Frequently Asked Questions
Is heat or cold better for arthritis?
Arthritis is the swelling and tenderness of one or more joints. The main symptoms of arthritis are joint pain and stiffness, which typically worsen with age. The most common types of arthritis are osteoarthritis and rheumatoid arthritis.
When looking for a treatment to relieve arthritis pain it is important to understand which multidisciplinary pain management approach is best for you. Medical interventions and medication, together with natural medicine should be discussed with your health care professional.
When treating arthritis pain the use of heat, such as applying heating pads to aching joints, taking hot baths or showers, or using pain patches, can help relieve pain temporarily. Be careful not to burn yourself. Use heating pads for no more than 20 minutes at a time.
Use of cold, such as applying ice packs to sore muscles, can relieve pain and inflammation after strenuous exercise.
Among the most common home pain remedies is applying heat and ice directly to sites of pain. While this treatment may seem obvious, not everyone is clear on exactly when to use ice versus heat.
Applying an ice pack to reduce swelling and inflammation shortly after you experience a strained muscle, tendon, or ligament may bring relief.
Interestingly, once the inflammation has decreased, heat may help reduce the stiffness that comes with sprains and strains.
A heating pad or cold pack used briefly on the head may also help reduce the pain of a headache, while an ice pack can help relieve low back pain.
If your painful problem is arthritis, moist heat applied to the affected joint will help more than ice.
Applying an ice pack may help treat issues like:
- low back pain
- strained muscles, tendons, or ligaments
Meanwhile, applying heat can provide pain relief from conditions such as:
- joint stiffness
- muscle spasms
What are the benefits of applying a pain patch directly to the pain area?
The pain patch is applied to your skin and massaged into the site of pain. There is no need to worry about swallowing pills, pain from injections, or messy and smelly gels and creams. These benefits may make pain patches seem like an ideal choice for pain relief. The best option for arthritis pain relief is all up to the individual.
It is always best to consult your doctor or health care professional when considering using patches for pain relief together with over-the-counter or prescription medications. Please consult with your doctor or pharmacist before making any changes to your pain management plan.
Pain Relief patches offer a more targeted and sustained pain relief option for mild arthritis, lower back pain and general aches and pains.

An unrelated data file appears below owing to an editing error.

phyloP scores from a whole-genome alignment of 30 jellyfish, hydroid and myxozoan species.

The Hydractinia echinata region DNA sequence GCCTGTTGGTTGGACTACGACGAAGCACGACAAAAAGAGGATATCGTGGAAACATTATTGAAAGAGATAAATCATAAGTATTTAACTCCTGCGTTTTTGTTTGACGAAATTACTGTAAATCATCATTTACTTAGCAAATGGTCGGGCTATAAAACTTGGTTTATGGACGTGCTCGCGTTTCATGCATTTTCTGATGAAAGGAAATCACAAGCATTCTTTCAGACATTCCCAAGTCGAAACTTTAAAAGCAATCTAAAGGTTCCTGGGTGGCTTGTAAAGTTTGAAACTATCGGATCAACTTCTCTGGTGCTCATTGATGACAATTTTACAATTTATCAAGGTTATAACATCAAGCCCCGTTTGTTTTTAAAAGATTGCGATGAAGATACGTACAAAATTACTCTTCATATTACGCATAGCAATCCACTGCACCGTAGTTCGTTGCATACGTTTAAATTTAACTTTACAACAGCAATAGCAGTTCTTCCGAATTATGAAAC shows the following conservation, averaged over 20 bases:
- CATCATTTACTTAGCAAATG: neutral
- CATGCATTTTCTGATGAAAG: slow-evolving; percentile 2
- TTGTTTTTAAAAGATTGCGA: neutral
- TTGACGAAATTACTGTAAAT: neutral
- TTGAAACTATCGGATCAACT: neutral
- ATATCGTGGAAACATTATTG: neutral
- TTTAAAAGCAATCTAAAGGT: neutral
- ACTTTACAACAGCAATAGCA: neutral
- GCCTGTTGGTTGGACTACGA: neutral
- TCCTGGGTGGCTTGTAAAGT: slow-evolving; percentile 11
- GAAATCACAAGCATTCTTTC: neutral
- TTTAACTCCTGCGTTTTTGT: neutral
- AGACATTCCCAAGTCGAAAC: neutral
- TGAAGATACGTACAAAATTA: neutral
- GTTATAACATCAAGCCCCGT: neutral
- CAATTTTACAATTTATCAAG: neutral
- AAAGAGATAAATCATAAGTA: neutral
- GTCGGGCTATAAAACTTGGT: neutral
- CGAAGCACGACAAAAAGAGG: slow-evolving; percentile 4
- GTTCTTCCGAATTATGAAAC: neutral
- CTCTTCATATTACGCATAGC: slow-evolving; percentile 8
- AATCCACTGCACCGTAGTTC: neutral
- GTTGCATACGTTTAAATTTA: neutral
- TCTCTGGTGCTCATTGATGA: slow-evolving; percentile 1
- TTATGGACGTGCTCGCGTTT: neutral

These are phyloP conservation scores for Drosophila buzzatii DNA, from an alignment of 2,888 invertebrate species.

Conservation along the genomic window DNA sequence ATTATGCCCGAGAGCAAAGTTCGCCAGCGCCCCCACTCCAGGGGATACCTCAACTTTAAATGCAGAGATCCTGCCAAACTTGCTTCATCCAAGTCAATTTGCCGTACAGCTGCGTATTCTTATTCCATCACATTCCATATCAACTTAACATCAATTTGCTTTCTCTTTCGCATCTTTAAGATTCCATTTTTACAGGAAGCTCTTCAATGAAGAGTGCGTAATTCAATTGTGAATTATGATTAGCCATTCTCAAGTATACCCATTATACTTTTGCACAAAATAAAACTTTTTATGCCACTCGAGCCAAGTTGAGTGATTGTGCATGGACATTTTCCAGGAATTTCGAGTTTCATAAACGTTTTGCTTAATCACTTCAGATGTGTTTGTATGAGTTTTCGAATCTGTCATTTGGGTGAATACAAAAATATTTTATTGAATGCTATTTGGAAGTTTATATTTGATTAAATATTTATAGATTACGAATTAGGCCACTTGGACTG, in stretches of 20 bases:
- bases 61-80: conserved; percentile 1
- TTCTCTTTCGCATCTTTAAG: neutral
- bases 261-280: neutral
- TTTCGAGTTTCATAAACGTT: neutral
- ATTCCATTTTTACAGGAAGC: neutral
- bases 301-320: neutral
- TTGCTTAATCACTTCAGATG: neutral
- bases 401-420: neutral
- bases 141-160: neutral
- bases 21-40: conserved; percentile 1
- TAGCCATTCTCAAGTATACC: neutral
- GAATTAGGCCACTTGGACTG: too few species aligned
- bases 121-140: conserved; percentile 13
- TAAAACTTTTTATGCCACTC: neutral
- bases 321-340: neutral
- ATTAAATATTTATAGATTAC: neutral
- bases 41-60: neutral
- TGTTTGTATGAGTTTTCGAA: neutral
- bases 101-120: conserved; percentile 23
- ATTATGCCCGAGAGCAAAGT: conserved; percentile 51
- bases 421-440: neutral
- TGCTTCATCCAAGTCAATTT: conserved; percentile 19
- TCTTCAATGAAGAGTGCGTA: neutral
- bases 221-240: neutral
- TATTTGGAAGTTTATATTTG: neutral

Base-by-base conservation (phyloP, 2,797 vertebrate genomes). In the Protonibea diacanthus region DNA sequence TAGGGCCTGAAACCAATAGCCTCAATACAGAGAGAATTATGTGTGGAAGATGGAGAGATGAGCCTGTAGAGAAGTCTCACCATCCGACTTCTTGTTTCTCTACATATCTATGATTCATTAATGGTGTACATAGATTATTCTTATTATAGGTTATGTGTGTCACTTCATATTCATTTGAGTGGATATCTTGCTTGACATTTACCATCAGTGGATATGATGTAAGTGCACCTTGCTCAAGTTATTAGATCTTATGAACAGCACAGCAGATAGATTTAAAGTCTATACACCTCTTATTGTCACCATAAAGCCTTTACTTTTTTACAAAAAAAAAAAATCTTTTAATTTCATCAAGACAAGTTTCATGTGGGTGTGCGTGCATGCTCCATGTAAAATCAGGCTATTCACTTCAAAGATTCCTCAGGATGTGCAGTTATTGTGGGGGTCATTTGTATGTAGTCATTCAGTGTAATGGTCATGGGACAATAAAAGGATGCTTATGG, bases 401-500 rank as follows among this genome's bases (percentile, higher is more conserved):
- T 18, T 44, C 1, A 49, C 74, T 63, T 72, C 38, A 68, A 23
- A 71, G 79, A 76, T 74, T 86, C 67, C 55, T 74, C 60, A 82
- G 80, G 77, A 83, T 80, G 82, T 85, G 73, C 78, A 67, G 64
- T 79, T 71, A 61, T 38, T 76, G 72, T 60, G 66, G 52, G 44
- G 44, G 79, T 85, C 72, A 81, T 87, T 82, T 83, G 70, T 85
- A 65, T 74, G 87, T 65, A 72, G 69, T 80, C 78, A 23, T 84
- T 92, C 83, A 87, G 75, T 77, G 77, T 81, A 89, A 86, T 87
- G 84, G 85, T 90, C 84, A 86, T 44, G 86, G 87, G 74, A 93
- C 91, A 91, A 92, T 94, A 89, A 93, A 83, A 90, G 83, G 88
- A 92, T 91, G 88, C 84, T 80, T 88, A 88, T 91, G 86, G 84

Do the pain patches for arthritis stay on joints when you move?
Exercise is crucial for people with arthritis and joint pain. It increases strength and flexibility, reduces joint pain, and helps combat fatigue. Of course, when stiff and painful joints are already bogging you down, the thought of walking around the block or swimming a few laps might seem overwhelming.
Eco Pain Relief Patches use a quality adhesive and are designed to stay on joints and parts of the body when you move.
Our pain patches use a lightweight flexible breathable fabric that are designed to stay on painful joints and muscles whilst moving and exercising.
Does arthritis hurt more when you move?
Stiff joints are more common in rheumatoid arthritis and usually get worse after resting. In osteoarthritis, joints feel worse after they've been working.
Read more about the difference between Rheumatoid arthritis and Osteoarthritis here at ARTHRITIS AUSTRALIA.[https://arthritisaustralia.com.au/what-is-arthritis/types-of-arthritis/]
How long do arthritis flares usually last?
Arthritis flare-ups can be variable, but they generally last three to five days with conservative care. Home care can include anti-inflammatory medicines, changing activities, and using heat, compression, or bracing.
Does moving the joint help arthritis?
On the whole, the answer is "keep moving." Your joints were made to move. They need movement to nourish the joint and keep the muscles around the joint strong and limber. Doctors encourage their patients with arthritis to be as active as they can—as long as it isn't exacerbating joint pain.
What triggers arthritis flare ups?
The most common triggers of an OA flare are overdoing an activity or trauma to the joint. Other triggers can include bone spurs, stress, repetitive motions, cold weather, a change in barometric pressure, an infection or weight gain.
How do you calm an arthritic flare up?
Hot and cold compresses can help ease the pain of an arthritis flare. Heat soothes joint pain by increasing blood flow to the painful area and relaxing the muscles. Cold eases inflammation by constricting the blood vessels.